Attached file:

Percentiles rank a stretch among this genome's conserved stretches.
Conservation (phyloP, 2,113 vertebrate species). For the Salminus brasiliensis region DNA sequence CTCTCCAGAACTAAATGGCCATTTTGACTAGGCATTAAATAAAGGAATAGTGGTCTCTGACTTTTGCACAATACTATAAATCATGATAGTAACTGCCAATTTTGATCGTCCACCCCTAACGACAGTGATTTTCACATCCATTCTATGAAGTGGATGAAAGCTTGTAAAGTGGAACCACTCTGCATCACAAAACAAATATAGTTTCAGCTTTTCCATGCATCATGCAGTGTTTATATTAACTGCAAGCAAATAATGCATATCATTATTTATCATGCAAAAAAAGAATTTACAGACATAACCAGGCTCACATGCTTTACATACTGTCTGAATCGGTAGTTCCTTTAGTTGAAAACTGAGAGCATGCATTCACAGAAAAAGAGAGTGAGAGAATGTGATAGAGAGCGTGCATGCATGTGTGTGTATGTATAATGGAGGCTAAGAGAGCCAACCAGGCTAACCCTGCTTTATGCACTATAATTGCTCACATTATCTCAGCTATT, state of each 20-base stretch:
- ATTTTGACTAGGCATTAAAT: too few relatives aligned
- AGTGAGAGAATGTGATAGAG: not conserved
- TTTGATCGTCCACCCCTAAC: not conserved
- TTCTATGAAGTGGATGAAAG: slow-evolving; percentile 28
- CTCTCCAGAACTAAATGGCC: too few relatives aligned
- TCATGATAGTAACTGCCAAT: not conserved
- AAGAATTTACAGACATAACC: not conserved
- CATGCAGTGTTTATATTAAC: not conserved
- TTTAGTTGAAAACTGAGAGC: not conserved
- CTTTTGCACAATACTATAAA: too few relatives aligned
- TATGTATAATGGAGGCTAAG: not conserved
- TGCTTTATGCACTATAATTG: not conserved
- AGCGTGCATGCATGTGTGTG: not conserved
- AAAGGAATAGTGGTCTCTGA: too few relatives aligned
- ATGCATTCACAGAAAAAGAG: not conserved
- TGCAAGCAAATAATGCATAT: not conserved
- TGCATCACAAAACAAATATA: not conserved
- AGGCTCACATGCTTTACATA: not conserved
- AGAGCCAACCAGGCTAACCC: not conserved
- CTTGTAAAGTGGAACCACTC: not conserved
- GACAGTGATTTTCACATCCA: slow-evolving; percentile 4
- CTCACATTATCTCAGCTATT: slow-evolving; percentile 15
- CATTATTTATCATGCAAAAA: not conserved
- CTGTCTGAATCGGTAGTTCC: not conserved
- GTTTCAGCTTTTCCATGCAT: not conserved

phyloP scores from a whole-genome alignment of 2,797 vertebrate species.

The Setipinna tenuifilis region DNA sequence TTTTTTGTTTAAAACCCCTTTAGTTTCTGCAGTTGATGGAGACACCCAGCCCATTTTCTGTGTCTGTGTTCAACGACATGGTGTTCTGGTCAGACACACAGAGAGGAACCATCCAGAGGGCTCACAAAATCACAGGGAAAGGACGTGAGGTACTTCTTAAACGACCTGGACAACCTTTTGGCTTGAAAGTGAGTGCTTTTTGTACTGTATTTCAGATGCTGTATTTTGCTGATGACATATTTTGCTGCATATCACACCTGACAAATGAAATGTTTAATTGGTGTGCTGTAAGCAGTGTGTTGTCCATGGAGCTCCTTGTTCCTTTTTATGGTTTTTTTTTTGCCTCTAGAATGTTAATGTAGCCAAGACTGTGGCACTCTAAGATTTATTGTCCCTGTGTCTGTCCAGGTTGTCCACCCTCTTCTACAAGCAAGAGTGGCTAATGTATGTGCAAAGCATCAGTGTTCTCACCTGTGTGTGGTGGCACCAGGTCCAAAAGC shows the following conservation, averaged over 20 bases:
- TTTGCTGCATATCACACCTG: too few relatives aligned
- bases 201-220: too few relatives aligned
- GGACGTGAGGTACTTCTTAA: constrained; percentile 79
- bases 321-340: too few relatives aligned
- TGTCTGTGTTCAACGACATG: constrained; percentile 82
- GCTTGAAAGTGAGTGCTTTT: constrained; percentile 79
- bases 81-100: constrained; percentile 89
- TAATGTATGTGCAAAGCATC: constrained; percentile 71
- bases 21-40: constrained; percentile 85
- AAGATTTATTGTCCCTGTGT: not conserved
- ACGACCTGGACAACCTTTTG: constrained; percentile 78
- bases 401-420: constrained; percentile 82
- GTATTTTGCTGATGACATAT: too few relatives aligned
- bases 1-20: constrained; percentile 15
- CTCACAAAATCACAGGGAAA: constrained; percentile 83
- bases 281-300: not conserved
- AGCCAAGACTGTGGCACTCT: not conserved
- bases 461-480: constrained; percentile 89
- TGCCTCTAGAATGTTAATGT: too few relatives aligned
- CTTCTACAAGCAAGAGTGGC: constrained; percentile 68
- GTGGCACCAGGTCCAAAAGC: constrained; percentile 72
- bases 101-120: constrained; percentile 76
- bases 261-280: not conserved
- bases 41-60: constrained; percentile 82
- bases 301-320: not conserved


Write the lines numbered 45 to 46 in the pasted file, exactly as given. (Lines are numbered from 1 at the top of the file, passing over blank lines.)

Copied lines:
- bases 281-300: not conserved
- AGCCAAGACTGTGGCACTCT: not conserved